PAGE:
The Ministry of Foreign Affairs is in the spotlight after one of its senior officials got implicated in a corruption scandal in which the Government of Equatorial Guinea is said to have lost over six hundred thousand United States Dollars ($600,000) in a grossly inflated purchase of property transaction.
According to sources, the Equatorial Guinea government had advanced USD2M (About Shs7bn) for this purpose. However, it is alleged the house ended up costing between USD1.3M to 1.7M. An official in the office of the Chief of Protocol is said to have illicitly obtained two hundred fifty thousand United States Dollars ($250,000) in the transaction.
The property in question is a residential building on Plot No. 31 Mackenzie Vale in Kololo which was recently “purchased” by the Government of Equatorial Guinea to house its Embassy in Kampala. We have also learnt that the title to the property has not yet been transferred to the Embassy and that the Uganda Land Commission, from which the lease was obtained did not give its consent and may not be officially aware of the transaction.
The property was sold on 5th February, 2021 but the ministry of Foreign Affairs approved the deal on 23RD February which is against the Diplomatic and Consular Property Conventions Act.
URA has also written to the concerned officials to furnish them with all information related to the transaction. Whereas the property was sold at USD1.7Million, real estate agents say the property’s (in 30 decimals) value is around USD900, 000. Equatorial Guinea has also asked for a full report and the official who handled the transaction on their behalf has also been recalled. Officials at Foreign Affairs are also on spot for issuing a diplomatic letter allowing some officials in transaction to take cash through Entebbe Airport. The source of information relating to the corruption scandal is a detailed letter addressed to officials at the ministry of foreign affairs and Regional Cooperation.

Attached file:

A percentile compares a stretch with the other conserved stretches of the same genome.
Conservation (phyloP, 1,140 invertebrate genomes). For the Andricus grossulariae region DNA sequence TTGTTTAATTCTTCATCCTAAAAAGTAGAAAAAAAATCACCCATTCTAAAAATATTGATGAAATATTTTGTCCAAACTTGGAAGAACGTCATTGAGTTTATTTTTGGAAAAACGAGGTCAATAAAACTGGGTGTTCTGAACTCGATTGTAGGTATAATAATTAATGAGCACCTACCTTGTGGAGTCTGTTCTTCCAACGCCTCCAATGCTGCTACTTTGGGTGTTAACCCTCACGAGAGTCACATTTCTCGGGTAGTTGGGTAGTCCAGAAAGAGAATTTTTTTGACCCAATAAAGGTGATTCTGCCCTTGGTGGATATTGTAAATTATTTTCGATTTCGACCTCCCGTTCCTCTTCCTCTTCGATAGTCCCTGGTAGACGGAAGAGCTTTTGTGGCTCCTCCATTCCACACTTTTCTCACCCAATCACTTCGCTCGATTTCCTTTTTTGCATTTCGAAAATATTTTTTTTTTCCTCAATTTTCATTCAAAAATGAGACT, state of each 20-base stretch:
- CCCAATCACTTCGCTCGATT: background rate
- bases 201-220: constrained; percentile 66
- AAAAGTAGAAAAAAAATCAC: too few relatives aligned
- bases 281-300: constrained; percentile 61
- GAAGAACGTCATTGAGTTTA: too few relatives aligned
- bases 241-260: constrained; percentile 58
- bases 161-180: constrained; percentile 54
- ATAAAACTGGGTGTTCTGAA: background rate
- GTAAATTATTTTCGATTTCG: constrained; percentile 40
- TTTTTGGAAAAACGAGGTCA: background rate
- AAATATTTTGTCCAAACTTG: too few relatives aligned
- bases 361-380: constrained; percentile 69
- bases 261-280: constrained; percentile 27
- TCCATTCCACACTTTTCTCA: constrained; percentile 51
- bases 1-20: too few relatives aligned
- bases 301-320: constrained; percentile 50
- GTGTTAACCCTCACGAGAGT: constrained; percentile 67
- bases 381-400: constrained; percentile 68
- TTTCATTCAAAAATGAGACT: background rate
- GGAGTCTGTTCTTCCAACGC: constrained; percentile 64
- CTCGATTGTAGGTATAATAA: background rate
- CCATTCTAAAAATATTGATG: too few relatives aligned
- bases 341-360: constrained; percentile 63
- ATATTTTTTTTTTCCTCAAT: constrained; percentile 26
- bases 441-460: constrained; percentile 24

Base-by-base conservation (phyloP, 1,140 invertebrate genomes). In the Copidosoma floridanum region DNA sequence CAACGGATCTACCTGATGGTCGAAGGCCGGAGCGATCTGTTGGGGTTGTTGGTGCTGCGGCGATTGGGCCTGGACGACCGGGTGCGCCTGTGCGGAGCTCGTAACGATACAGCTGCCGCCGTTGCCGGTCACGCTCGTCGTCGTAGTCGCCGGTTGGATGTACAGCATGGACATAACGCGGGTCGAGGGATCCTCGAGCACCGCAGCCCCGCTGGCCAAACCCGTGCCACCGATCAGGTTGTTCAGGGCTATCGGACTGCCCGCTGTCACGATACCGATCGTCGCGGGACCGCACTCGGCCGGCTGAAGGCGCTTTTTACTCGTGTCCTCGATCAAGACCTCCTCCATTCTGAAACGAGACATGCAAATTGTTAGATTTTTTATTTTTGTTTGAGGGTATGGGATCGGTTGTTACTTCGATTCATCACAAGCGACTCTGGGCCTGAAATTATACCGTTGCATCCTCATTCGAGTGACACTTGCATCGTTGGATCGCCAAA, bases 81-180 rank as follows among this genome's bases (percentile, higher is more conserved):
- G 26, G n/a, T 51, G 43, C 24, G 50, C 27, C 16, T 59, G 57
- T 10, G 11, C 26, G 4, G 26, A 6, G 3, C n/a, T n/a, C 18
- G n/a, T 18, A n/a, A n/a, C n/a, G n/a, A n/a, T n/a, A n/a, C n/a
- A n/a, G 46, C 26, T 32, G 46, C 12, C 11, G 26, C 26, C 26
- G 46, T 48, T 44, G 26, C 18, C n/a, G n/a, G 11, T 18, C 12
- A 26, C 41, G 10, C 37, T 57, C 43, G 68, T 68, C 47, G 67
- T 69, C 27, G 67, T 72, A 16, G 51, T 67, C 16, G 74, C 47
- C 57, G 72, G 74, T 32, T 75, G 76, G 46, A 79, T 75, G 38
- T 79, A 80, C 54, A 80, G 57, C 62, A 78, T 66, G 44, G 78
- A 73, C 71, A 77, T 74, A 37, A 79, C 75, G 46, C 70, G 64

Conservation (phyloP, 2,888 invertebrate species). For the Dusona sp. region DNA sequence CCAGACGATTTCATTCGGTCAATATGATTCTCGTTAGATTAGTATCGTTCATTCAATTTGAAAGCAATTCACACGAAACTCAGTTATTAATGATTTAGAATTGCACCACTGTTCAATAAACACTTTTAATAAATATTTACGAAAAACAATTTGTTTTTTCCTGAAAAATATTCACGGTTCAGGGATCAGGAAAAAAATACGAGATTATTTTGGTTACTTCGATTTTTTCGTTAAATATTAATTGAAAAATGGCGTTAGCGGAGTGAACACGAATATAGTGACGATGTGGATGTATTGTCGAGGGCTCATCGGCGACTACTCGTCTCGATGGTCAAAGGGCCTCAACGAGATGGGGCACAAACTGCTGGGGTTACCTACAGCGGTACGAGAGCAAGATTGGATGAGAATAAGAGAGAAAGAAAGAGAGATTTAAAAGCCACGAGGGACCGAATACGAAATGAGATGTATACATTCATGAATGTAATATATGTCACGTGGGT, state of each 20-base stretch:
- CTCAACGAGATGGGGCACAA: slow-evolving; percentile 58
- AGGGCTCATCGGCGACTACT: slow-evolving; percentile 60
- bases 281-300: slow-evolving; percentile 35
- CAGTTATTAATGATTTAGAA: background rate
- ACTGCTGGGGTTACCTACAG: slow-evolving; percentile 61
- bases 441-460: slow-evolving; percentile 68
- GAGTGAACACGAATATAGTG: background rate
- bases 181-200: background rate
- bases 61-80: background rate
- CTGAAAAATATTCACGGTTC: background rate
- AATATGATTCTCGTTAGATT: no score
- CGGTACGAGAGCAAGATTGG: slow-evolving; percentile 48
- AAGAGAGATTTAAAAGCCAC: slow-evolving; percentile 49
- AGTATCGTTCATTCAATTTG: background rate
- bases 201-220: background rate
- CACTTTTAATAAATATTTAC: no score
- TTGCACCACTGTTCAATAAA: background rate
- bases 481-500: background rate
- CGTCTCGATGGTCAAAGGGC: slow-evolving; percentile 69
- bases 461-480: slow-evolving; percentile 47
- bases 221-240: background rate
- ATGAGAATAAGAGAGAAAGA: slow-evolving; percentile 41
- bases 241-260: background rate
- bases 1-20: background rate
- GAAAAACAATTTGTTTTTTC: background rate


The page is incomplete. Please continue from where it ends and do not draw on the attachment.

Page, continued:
The letter is also variously copied to the Inspector General of Police, Office of the President, State House of Uganda – Anti Corruption Unit, the Inspector General of Government.Dated April 05, 2021, the letter not only registers a complaint but also constitutes a whistleblowers dossier exposing the syndicated under-the-counter dealings. The complainants/whistleblowers are real estate consultants/agents by occupation.
The two initiated and brokered the sale and as such have intimate knowledge of and facts relating to the criminal enterprise that progressively overshadowed the entire transaction. The transaction in question involved a foreign national who is an envoy, the property owner (lessee) and seller on the one hand and a Secretary at the Embassy of Equatorial Guinea in Kampala on the other hand.
GENESIS According to the letter, in December 2020, in the course of their work, the two property agents learnt that the Embassy of Equatorial Guinea in Kampala was scouting for a built property in the upscale suburbs of Kololo which it would convert into a Chancery (i.e. official premises of the Embassy). The Agents contacted a range of property owners.
After a series of engagements with the Agents, the seller agreed to offer his property on terms one of which was that his last price would be one million two hundred thousand United States Dollars ($1,200,000). The asking price was set at one million three hundred thousand United States Dollars ($1,300,000). At this point, the seller had not been made aware of who the intending purchaser was. The property in question is in Leasehold Register Volume 2362 Folio 3and sits on approximately 0.117 hectares (about 30 decimals) of land. The lease has only twenty-seven (27) years to run. Another point of agreement was that the seller would pay 3% of the selling price as Commission Fee to the Agents. The Agents set about preparing a Sales Commission Contract which would be executed to seal the points of agreement between them and the intending seller. He agreed to receive the draft Contract by email.